Nanoscience for Energy Storage 

Yi Cui

Stanford University 

Abstract: For more than one decade, my group has been working on nanomaterials design and characterization for energy storage. In this plenary lecture, I will present the nanomaterials design principles for the promising high capacity battery materials: 1) Si anodes, 2) Li metal anodes, 3) Sulfur cathodes. I also present the updated results on in-situ electrical and environmental transmission electron microscopy. Most excitingly, my group demonstrated the first cryogenic electron microscopy used for battery materials and uncovered important information related to Li metal and solid electrolyte interphase.

Biography: Yi Cui is a tenured Professor in the Department of Materials Science and Engineering at Stanford University. He received B.S. in Chemistry in 1998 at the University of Science and Technology of China (USTC), Ph.D in 2002 at Harvard University. After that, he went on to work as a Miller Postdoctoral Fellow at University of California, Berkeley. In 2005 he became an Assistant Professor in the Department of Materials Science and Engineering at Stanford University. In 2010 he was promoted with tenure. His current research is on nanomaterials for energy storage, photovotalics, topological insulators, biology and environment.

He is a fellow of Materials Research Society and a fellow of Royal Society of Chemistry. He is an Associate Editor of Nano Letters. He is a Co-Director of the Bay Area Photovoltaics Consortium and a Co-Director of Battery 500 Consortium. He is a highly proliferate materials scientist and has published ~370 research papers, filed more than 40 patent applications and give ~330 plenary/keynote/invited talks. He has an H-Index of 146 (Google Scholar). In 2014, he was ranked NO.1 in Materials Science by Thomson Reuters as “The World’s Most Influential Scientific Minds”. He has won numerous awards recognizing his scientific contributions in these research areas, including Blavatnik National Laureate (2017), MRS Fred Kavli Distinguished Lectureship in Nanoscience (2015), Small Young Innovator Award (2015), Resonate Award for Sustainability (2015), Blavatnik National Award Finalist (2015), Inorganic Chemistry Frontiers Award for Young Scientist (2015), Inaugural Schlumberger Chemistry Lectureship (University of Cambridge, 2015), Closs Lectureship (University of Chicago, 2014), Inaugural Nano Energy Award (2014), Bau Family Awards in Inorganic Chemistry (2014), the IUPAC Distinguished Award for Novel Materials and Synthesis (2013), the Wilson Prize (2011), the David Filo and Jerry Yang Faculty Scholar (2010), the Sloan Research Fellowship (2010), KAUST Investigator Award (2008), ONR Young Investigator Award (2008), MDV Innovators Award (2007), Terman Fellowship (2005), the Technology Review World Top Young Innovator Award (2004).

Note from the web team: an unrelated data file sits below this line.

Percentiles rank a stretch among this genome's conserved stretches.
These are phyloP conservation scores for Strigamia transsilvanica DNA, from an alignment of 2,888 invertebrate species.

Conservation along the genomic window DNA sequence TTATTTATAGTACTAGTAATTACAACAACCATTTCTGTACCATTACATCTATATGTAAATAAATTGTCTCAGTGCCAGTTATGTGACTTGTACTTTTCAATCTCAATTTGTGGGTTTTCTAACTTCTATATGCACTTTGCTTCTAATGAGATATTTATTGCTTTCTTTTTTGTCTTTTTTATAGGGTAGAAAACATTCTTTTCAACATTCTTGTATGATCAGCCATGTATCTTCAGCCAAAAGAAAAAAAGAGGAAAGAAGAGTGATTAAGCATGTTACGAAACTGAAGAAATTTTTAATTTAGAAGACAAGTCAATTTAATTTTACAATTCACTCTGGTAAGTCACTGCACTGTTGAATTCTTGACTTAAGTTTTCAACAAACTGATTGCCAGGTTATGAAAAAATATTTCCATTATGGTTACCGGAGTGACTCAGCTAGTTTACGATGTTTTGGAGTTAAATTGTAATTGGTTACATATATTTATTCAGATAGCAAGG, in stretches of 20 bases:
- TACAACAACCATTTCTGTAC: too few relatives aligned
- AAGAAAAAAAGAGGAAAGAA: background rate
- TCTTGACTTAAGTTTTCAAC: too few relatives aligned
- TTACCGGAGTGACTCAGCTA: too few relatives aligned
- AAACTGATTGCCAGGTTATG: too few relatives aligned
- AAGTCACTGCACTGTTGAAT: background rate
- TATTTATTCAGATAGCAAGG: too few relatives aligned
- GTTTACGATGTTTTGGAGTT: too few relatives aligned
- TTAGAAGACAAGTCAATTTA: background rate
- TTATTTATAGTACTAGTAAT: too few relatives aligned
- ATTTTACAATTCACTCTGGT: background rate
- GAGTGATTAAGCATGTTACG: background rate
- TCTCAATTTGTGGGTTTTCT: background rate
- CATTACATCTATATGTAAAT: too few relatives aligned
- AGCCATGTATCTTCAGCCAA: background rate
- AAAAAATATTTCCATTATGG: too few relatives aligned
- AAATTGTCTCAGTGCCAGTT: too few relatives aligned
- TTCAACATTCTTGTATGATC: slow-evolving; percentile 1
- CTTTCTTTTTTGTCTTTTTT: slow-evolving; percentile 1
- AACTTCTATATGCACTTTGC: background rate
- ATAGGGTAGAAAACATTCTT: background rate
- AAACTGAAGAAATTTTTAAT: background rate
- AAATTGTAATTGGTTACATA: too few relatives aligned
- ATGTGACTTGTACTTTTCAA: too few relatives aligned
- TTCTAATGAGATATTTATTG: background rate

He founded Amprius Inc. in 2008, a company to commercialize the high-energy battery technology. Now the high-energy batteries invented by him have started to be used in commercial market, which could potentially revolutionize portable electronics and transportation applications. In 2015, he and Professor Steve Chu co-founded 4C Air Inc., to commercialize their invented breakthrough technology to remove particle pollutants from the air.